Tufts offers popular Constitution class only three times since 2006 to maintain ‘balanced’ department,
- Class previously offered in 2006 and 2012.
- Lecturer: class has waiting list, has been popular "every time it has been offered."
Tufts University has only offered its “Constitutional Law” class three times in the past eight years — despite the fact that it is “popular and highly sought after by students,” according to The Tuft’s Daily, the official campus newspaper.
Students rushed to enroll in the “rare” course this semester — the first time it has been offered since 2012 — but there was not enough room to accommodate everyone.
“We capped the class at 40 students and there is a waiting list,” Teresa Walsh, the lecturer teaching the class, told the Daily.
“Next week is the drop date, and I see no indication that anyone is dropping it,” she continued.
Before 2012, the class was last offered in 2006.
Walsh said the class has been popular every time it has been offered, but that student demand was not the only factor driving course offerings.
“I think that certainly student demand is a major part of that, but I also think they want a balanced department,” Walsh said.
Department of Political Science Chair Malik Mufti echoed the sentiment.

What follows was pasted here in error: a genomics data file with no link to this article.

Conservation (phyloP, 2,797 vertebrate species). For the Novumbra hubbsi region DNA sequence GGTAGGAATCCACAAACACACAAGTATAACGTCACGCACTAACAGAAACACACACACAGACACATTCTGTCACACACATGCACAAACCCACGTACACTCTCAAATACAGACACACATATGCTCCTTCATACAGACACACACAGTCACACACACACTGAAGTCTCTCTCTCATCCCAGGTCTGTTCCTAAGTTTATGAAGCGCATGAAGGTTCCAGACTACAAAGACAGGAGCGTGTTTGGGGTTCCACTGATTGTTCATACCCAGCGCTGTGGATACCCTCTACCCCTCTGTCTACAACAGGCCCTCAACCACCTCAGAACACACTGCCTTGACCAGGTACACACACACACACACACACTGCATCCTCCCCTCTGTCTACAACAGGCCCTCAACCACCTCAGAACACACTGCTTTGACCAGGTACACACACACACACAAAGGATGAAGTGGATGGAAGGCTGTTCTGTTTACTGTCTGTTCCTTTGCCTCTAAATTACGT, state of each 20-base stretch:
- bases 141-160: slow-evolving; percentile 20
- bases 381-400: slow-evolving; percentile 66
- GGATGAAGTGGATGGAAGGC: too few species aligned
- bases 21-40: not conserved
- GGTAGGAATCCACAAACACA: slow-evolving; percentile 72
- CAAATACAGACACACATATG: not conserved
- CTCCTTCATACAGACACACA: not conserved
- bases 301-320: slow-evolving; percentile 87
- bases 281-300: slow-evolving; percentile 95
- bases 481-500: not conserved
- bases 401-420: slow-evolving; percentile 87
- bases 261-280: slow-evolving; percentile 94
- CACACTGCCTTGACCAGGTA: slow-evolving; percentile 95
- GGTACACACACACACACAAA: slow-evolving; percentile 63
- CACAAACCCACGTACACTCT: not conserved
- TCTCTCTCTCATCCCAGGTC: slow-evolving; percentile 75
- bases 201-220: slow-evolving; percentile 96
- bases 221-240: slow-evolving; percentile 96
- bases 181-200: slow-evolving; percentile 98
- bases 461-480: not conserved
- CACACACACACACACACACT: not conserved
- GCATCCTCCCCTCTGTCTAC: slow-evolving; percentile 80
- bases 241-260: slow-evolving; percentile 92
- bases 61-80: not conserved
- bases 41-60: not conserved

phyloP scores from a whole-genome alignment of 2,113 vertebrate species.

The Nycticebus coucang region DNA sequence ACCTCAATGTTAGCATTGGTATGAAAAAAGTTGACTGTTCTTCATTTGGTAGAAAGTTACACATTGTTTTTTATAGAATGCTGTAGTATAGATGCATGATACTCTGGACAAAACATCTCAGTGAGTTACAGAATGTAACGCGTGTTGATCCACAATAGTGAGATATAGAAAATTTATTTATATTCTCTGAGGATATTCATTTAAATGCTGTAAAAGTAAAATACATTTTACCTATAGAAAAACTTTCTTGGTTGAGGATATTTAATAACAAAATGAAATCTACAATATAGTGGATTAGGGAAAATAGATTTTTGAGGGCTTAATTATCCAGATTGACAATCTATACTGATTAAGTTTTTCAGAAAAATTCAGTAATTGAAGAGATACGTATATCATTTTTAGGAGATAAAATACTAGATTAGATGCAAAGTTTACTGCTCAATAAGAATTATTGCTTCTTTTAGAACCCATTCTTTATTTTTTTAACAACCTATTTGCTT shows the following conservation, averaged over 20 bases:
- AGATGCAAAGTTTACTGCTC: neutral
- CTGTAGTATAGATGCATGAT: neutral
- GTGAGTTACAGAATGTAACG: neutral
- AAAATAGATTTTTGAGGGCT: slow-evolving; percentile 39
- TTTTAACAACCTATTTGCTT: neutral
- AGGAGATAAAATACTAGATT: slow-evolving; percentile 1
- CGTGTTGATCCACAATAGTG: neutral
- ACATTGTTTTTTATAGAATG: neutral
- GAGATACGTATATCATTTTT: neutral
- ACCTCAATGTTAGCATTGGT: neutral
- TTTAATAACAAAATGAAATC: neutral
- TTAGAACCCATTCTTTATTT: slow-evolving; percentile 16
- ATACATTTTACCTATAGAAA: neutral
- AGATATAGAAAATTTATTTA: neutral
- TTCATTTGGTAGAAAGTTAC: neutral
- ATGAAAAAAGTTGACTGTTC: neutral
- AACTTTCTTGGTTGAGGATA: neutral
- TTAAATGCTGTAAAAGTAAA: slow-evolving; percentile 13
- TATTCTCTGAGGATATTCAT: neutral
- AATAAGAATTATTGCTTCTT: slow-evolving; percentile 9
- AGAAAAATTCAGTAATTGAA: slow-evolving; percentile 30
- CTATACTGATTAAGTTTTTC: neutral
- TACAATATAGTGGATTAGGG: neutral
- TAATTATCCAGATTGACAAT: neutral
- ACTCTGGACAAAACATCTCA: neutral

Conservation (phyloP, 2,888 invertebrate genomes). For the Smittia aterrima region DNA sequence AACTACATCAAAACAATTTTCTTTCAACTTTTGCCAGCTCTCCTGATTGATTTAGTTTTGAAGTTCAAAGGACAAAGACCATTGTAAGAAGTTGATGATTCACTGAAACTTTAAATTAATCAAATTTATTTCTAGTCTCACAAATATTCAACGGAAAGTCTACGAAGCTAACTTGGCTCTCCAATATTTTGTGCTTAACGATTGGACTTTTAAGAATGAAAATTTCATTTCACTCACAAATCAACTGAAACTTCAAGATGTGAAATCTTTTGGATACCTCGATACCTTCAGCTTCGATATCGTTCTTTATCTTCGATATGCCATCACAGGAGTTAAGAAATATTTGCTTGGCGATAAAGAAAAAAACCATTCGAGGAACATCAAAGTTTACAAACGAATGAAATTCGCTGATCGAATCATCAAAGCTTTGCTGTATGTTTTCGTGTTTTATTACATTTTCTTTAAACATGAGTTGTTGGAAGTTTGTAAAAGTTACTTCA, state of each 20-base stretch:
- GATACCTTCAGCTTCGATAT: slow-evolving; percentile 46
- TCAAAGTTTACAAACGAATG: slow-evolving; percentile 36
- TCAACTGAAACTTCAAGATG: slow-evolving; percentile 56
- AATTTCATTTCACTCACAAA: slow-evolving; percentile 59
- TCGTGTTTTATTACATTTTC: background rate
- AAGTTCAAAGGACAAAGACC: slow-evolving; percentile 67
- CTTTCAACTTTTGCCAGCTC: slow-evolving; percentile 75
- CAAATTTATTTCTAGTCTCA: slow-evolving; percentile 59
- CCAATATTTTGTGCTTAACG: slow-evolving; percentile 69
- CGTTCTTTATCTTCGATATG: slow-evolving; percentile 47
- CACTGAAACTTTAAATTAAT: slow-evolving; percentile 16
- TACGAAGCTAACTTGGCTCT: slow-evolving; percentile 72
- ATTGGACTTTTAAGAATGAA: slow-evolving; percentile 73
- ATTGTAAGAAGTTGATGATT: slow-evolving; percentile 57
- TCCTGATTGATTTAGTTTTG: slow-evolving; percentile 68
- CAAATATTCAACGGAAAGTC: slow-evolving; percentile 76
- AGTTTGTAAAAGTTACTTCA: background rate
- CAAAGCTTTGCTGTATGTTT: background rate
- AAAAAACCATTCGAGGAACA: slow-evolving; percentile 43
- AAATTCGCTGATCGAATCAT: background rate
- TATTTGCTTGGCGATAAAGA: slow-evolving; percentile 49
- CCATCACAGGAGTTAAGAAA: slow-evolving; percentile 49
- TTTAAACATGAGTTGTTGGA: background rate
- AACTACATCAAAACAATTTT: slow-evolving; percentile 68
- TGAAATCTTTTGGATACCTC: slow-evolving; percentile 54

“We ... try to make sure that our offerings each year are a combination of courses that meet the curricular needs of political science majors and courses that reflect the areas of specialization of our individual faculty members,” he said.
“The objective is to provide students with as rich and comprehensive a repertoire of political science courses as possible,” he added.
However, in an interview with Campus Reform, Walsh said the school is "seriously considering" offering the course again next semester.
The class covers the “development and application of American constitutional law as interpreted in the leading decisions of the Supreme Court,” according to the course description on the college website.
“Included are citizenship, the commerce power, due process of law, and the equal protection of the laws. Recent trends in constitutional doctrine,” the description concludes.
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